For the past twenty-five years, I have lived in America, first as a reluctant transplanted Iranian always looking pastward, and later, as an exile reconciled with the chronic condition that exile always brings -- most notably an arthritic heart. In the first half of my stay, I was astounded by the leanness of the news coverage of Iran which was biblically vast. In the second half, beginning in 1997, I was grieving the bounty -- so skewed, so dilettantish -- that I prayed for the lean years to return. These cycles of ebb and flow resembled the spikes and dips of a feverish fit far more than the evenness that good reporting demands. Thus rendering the coverage of Iran in American media as consistently flawed.
From the dark hole of newslessness of the 1980s and early 1990s emerged a smiling, "reformist cleric" who commanded the headlines. Whereas Iran's love affair with President Khatami which began in 1997 had ended by 1999 when he failed to join the students who had taken to the streets in support of his agenda, that of the American journalists continued well into Khatami's second term. The essence of most of the news coverage of that era was far less about Iran than it was about the observers' lack of familiarity with that country and its people. Over and over again, the stories tended to be self-centered pronouncements about the Iranians' love of all things American or the Iranian urbanites' penchant for all things western. The surprise of finding teenage Iranians swinging their hips to the tunes of Madonna, consuming alcohol, dreaming of fast cars, and hosting secret house parties revealed the unpreparedness with which these reporters had gone about taking on a highly sophisticated nation with an ancient history of coping with dictators.
Khatami's rise, his amiable manners and surprising panache, gave many among the American intelligentsia the perfect opportunity for the kind of introspection into the CIA's sins of 1953 that was long over due. But as it was coming fifty years too late, it served mostly as a necessary exercise in self-absolution and a diplomatic opportunity for rapprochement. But it was hardly the manifestation of the urgent needs of Iran's majority who were not even born when those sins had occurred.
Little was reported in the Khatami years about what the regime wished to keep obscure: The women's struggle for equal rights, the plight of the religious and ethnic minorities, the labor strikes, the arrest and disappearance of scores of Bahai's, the regime's assassination campaign against the opposition around the world, the rampant corruption among the officialdom, or the deep mafia-like way by which several leading clerics were running Iran's economy -- something that is at the heart of the fissures within the leadership today.
This skewed coverage is the reason why American readers were so flummoxed by the results of Iran's 2004 presidential elections and the sudden emergence of Mahmoud Ahmadinejad. Instead of searching for flaws within, pundits began to blame Iran for being enigmatic. But this enigma, like most others, was only the product of flawed insight. The Bush years did not help. Any multifaceted assessment of Iran that included an account of the regime's mismanagement or mistreatment of its citizens was taunted as an invitation to another military occupation.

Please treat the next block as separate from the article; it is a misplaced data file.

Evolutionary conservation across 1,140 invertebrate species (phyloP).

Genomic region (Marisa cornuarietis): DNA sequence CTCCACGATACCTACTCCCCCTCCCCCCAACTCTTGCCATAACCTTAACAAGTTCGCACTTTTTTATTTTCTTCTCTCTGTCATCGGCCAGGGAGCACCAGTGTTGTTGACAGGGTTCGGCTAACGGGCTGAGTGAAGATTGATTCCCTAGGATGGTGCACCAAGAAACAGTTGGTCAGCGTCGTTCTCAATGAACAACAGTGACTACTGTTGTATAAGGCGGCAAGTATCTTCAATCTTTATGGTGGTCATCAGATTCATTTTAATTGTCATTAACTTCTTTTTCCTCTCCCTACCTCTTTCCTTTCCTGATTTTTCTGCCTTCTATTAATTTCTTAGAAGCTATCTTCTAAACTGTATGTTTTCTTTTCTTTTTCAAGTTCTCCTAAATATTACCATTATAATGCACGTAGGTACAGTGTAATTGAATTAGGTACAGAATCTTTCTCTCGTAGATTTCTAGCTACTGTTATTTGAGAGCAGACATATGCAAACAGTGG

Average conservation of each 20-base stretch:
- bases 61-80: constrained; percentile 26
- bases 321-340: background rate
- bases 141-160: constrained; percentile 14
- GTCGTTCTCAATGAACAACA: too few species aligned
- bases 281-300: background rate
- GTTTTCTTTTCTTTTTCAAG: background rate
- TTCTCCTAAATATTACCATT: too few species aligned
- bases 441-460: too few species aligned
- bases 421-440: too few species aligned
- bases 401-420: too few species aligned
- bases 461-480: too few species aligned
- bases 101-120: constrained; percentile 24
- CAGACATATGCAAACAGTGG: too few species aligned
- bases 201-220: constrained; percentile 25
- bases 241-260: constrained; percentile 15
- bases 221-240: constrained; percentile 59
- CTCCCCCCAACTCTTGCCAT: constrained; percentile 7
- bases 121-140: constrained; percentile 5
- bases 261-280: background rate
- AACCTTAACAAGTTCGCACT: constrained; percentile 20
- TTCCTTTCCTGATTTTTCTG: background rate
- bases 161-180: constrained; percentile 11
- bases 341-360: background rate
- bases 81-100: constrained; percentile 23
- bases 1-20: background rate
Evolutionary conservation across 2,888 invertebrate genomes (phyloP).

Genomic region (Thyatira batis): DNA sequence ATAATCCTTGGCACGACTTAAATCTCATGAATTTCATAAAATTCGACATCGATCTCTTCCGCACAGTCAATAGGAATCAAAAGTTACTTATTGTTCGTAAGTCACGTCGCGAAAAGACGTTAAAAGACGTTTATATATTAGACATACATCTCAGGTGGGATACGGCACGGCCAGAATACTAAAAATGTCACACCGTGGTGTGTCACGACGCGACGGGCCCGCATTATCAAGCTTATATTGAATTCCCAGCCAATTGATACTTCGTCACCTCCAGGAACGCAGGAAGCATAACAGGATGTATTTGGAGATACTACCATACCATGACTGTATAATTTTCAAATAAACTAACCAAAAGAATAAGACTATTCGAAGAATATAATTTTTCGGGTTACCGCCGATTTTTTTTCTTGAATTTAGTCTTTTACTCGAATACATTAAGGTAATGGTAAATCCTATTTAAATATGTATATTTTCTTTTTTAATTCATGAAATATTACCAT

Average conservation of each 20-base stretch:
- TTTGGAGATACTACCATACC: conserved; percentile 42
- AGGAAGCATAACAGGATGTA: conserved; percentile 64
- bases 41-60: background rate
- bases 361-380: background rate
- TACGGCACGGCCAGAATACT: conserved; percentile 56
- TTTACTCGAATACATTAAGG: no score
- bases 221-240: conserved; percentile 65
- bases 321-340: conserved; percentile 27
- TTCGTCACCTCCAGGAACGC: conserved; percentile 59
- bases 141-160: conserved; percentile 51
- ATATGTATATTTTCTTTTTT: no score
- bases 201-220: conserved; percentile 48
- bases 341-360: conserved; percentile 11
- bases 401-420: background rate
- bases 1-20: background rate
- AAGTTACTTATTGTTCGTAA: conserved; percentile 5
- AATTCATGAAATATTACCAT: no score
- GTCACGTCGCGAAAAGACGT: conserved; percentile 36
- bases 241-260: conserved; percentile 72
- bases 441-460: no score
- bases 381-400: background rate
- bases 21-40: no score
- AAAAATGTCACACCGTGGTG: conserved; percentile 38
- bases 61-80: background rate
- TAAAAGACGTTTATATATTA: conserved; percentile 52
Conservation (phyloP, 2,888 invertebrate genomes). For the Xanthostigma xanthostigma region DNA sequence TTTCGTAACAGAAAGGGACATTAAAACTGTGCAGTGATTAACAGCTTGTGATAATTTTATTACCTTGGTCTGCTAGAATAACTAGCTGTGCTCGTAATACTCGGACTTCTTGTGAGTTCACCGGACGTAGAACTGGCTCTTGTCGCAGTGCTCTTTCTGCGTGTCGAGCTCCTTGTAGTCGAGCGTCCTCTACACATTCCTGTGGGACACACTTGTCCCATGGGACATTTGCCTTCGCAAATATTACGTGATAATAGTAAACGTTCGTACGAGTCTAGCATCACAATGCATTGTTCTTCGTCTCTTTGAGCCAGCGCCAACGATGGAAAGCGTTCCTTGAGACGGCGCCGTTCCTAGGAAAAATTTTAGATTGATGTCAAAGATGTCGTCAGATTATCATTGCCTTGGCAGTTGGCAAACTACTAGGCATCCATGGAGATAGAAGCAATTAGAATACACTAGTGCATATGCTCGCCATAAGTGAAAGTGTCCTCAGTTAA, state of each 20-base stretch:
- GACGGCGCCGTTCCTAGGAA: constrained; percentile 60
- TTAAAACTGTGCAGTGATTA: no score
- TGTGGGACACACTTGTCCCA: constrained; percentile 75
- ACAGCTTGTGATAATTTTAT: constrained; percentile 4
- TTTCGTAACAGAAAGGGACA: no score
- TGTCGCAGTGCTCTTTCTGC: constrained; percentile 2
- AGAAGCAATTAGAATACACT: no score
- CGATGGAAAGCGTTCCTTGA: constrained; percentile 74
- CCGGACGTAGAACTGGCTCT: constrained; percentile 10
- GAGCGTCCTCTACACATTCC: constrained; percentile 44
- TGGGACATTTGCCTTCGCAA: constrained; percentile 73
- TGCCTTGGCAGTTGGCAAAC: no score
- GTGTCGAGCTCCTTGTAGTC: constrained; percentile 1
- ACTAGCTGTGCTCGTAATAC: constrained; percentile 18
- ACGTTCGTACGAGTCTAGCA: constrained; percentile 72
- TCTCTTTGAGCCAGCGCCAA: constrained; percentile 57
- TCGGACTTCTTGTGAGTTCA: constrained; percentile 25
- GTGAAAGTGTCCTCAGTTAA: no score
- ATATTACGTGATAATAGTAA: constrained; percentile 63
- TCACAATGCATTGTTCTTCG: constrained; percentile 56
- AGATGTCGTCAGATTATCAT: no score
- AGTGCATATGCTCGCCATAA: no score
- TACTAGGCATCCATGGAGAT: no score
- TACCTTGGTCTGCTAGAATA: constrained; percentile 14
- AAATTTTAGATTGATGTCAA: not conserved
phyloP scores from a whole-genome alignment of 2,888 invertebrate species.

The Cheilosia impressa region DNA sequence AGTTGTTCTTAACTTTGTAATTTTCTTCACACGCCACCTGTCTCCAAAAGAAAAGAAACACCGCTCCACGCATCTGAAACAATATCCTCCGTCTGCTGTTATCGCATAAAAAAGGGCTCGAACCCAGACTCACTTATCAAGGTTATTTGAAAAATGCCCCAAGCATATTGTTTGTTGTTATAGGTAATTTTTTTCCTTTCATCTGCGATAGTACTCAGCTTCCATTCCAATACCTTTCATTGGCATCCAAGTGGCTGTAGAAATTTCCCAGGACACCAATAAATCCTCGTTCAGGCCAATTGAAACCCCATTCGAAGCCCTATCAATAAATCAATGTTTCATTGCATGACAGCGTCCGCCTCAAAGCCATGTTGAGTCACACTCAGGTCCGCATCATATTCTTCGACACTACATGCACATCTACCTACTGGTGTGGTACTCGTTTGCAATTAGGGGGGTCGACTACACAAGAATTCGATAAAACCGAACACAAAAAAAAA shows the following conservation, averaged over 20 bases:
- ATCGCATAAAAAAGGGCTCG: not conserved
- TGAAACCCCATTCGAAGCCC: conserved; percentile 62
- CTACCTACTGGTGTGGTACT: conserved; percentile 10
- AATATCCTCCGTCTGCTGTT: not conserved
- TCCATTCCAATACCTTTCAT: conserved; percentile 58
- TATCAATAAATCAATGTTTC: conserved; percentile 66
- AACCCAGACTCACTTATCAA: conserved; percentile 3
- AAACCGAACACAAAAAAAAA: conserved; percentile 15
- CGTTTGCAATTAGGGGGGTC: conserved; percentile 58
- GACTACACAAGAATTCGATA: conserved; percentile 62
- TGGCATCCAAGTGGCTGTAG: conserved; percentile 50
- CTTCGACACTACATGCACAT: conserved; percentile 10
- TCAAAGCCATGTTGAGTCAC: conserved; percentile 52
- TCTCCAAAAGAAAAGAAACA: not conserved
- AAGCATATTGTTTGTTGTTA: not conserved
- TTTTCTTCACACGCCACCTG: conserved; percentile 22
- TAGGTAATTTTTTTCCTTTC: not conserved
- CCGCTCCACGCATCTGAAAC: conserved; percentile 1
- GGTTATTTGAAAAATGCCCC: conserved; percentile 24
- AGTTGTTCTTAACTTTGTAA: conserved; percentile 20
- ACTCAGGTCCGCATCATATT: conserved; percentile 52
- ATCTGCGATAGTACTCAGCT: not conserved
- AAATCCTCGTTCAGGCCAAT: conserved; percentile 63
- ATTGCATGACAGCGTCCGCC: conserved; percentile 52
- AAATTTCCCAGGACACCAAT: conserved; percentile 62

Those of us who follow Iran closely detected a direct correlation between lack of reporting on the state of the activists and minorities and the number of executions and detentions. What Iran's rulers may or may not do with the nuclear bomb in the future remains to be seen. But the coverage of Iran's nuclear development cast such a shadow over all other events in Iran that the phantom bomb has already devastated the lives of hundreds of activists who either perished or are languishing in obscurity in prisons. Iran's chief pyromaniac, Mahmoud Ahmadinejad, knows well how to ignite the headlines. His proposed Holocaust cartoon exhibit generated thousands of reports about his intentions. But when the exhibit began and its halls went unfrequented, it was barely reported. His arsonous rhetoric against Israel so blinded the attentions in its blaze that no one could see the valiant journalists and intellectuals who were arrested for criticizing him for diverting much needed funds at home to Hamas and Hezballah.
Was it macho adventurism that attracted so many to cover the nuclear issue at the expense of all else? Or was it self-centrism at work once more? Or were they all victims of the misconception that covering the invisible side of Iran was of no value to westerners audiences? Committing to continuously watching the state of human rights in Iran is not simply an exercise in altruism Americans must embrace against their own interests. It is the only way to learn the full spectrum of the behavior of a system which is detrimental to the global peace. It is the only way a sound policy can be forged.
Today, once again, Iran is receiving another bounty of coverage. But this column is to remind all those who are covering Iran now that if they partake in the feast, they must be there for the famine that is sure to follow. Green is not the last color to symbolize the quest of Iranians, and Mousavi, the true winner of the 2009 elections, is merely an incidental figure on the road of the nation's thirty-year struggle for freedom and equal rights.
It is also to remind fellow expatriates that it is not enough to explain to Americans that Ahmadinejad and his band of thugs do not represent Iran and Iranians. They must believe that fact themselves and remember that a nation's dignity does not only stem from the glories of its past, but also from the undaunted way it goes about ridding itself of those who deface that past.